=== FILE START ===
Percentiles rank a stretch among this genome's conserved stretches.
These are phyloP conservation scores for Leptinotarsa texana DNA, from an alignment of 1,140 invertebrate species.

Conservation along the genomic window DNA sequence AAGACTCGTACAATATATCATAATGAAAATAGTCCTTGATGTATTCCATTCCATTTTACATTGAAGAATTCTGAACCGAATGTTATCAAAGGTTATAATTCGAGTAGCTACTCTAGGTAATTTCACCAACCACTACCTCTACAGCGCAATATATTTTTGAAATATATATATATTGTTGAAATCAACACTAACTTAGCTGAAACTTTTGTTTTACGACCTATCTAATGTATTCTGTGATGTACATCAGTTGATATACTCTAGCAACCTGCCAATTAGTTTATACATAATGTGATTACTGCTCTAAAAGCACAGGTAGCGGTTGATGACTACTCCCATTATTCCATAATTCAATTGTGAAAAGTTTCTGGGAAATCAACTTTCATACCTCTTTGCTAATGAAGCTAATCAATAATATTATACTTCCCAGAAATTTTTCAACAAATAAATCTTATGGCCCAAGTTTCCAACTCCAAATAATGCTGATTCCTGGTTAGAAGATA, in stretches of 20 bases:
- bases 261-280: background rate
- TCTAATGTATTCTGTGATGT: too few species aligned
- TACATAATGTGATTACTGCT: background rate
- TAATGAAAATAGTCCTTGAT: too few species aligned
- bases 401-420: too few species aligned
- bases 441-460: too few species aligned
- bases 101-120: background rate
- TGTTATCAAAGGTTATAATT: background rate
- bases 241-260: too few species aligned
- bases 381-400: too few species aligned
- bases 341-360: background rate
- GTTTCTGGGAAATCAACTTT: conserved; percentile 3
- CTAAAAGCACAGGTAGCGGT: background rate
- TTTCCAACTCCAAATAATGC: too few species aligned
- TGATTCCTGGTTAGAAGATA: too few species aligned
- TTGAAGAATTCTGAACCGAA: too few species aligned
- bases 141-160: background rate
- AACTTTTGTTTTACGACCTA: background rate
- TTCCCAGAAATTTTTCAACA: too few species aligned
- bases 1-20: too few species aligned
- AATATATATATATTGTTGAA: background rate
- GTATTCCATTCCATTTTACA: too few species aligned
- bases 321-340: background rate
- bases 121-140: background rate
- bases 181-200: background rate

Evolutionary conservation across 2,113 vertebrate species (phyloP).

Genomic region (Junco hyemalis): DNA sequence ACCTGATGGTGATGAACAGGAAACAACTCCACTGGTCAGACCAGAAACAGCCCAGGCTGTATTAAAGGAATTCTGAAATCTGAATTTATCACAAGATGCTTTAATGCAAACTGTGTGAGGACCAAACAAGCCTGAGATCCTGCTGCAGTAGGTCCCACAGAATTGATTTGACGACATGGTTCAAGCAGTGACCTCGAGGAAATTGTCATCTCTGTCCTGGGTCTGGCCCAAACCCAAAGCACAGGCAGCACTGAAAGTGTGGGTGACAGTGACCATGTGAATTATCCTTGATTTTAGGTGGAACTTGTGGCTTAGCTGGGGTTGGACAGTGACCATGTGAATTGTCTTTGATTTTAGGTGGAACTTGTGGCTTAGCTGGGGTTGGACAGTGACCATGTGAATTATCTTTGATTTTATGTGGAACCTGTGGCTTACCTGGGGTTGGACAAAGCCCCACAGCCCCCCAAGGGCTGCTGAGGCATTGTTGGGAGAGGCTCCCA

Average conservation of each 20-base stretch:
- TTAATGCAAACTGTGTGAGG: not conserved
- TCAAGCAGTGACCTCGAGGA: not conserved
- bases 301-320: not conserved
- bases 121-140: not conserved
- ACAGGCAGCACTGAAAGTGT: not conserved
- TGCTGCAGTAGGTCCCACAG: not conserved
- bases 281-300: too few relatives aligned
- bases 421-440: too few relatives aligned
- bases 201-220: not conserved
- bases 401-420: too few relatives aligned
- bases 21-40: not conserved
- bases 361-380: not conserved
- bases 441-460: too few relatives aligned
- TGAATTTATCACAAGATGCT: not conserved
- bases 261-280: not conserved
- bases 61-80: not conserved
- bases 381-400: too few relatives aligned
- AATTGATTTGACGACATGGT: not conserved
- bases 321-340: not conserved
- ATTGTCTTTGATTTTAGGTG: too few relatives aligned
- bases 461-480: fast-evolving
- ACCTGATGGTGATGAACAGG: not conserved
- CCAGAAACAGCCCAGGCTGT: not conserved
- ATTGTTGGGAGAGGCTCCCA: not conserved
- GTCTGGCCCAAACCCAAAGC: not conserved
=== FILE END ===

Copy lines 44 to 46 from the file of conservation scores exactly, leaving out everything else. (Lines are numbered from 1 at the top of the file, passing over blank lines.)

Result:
- bases 441-460: too few relatives aligned
- TGAATTTATCACAAGATGCT: not conserved
- bases 261-280: not conserved